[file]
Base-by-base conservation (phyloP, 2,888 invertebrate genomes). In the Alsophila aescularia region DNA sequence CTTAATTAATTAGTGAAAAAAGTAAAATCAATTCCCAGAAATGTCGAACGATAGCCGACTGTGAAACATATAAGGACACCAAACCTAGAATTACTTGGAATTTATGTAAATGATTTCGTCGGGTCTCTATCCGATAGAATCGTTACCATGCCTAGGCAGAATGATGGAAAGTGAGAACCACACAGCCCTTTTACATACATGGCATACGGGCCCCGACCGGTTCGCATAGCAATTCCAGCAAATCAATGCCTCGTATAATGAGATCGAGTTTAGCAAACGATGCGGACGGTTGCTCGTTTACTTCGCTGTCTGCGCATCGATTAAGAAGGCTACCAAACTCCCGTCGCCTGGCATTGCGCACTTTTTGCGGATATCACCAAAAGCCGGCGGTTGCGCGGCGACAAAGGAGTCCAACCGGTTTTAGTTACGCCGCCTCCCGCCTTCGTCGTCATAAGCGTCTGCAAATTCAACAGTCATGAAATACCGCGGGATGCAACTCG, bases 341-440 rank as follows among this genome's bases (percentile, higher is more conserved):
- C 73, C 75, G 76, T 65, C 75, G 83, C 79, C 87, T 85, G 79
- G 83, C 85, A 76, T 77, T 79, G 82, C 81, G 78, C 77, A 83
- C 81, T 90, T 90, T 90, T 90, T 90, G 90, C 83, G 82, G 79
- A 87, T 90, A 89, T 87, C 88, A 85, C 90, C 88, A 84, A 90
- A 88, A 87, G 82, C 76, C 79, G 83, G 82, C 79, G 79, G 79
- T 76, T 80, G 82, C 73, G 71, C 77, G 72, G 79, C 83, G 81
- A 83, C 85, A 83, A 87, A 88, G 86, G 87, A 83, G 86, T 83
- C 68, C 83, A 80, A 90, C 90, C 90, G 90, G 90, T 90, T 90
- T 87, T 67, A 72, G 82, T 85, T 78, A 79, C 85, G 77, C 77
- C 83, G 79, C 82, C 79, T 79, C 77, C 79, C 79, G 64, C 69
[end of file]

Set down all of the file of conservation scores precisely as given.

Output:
Base-by-base conservation (phyloP, 2,888 invertebrate genomes). In the Alsophila aescularia region DNA sequence CTTAATTAATTAGTGAAAAAAGTAAAATCAATTCCCAGAAATGTCGAACGATAGCCGACTGTGAAACATATAAGGACACCAAACCTAGAATTACTTGGAATTTATGTAAATGATTTCGTCGGGTCTCTATCCGATAGAATCGTTACCATGCCTAGGCAGAATGATGGAAAGTGAGAACCACACAGCCCTTTTACATACATGGCATACGGGCCCCGACCGGTTCGCATAGCAATTCCAGCAAATCAATGCCTCGTATAATGAGATCGAGTTTAGCAAACGATGCGGACGGTTGCTCGTTTACTTCGCTGTCTGCGCATCGATTAAGAAGGCTACCAAACTCCCGTCGCCTGGCATTGCGCACTTTTTGCGGATATCACCAAAAGCCGGCGGTTGCGCGGCGACAAAGGAGTCCAACCGGTTTTAGTTACGCCGCCTCCCGCCTTCGTCGTCATAAGCGTCTGCAAATTCAACAGTCATGAAATACCGCGGGATGCAACTCG, bases 341-440 rank as follows among this genome's bases (percentile, higher is more conserved):
- C 73, C 75, G 76, T 65, C 75, G 83, C 79, C 87, T 85, G 79
- G 83, C 85, A 76, T 77, T 79, G 82, C 81, G 78, C 77, A 83
- C 81, T 90, T 90, T 90, T 90, T 90, G 90, C 83, G 82, G 79
- A 87, T 90, A 89, T 87, C 88, A 85, C 90, C 88, A 84, A 90
- A 88, A 87, G 82, C 76, C 79, G 83, G 82, C 79, G 79, G 79
- T 76, T 80, G 82, C 73, G 71, C 77, G 72, G 79, C 83, G 81
- A 83, C 85, A 83, A 87, A 88, G 86, G 87, A 83, G 86, T 83
- C 68, C 83, A 80, A 90, C 90, C 90, G 90, G 90, T 90, T 90
- T 87, T 67, A 72, G 82, T 85, T 78, A 79, C 85, G 77, C 77
- C 83, G 79, C 82, C 79, T 79, C 77, C 79, C 79, G 64, C 69